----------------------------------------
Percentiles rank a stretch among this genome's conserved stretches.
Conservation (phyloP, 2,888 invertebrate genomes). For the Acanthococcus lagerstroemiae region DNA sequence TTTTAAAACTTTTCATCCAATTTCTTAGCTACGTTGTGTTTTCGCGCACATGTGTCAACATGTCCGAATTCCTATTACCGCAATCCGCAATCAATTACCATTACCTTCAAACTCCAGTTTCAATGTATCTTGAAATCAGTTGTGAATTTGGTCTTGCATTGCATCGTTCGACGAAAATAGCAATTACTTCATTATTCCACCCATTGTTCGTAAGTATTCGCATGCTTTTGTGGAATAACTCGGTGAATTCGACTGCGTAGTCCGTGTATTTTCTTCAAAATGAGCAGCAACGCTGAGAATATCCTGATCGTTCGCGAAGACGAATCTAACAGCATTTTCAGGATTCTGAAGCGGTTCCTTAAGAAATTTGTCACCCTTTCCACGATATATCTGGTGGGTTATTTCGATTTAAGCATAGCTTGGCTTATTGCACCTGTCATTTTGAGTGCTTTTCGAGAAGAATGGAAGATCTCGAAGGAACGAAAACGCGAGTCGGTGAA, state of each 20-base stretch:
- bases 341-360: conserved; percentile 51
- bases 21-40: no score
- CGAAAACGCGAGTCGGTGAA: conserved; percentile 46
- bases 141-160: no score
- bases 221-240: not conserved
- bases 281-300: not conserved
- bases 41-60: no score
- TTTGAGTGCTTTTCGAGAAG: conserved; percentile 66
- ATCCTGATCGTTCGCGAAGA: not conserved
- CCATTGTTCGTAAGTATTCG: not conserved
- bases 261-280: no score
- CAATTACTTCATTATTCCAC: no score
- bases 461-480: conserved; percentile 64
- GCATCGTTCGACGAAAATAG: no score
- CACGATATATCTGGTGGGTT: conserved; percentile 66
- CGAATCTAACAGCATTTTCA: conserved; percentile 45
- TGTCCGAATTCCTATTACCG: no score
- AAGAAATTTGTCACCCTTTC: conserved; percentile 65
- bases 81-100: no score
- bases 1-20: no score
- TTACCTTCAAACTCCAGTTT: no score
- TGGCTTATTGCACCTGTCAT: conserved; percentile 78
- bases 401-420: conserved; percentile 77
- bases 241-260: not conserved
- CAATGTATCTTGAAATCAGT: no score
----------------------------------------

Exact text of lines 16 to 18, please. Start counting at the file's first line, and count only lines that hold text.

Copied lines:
- GCATCGTTCGACGAAAATAG: no score
- CACGATATATCTGGTGGGTT: conserved; percentile 66
- CGAATCTAACAGCATTTTCA: conserved; percentile 45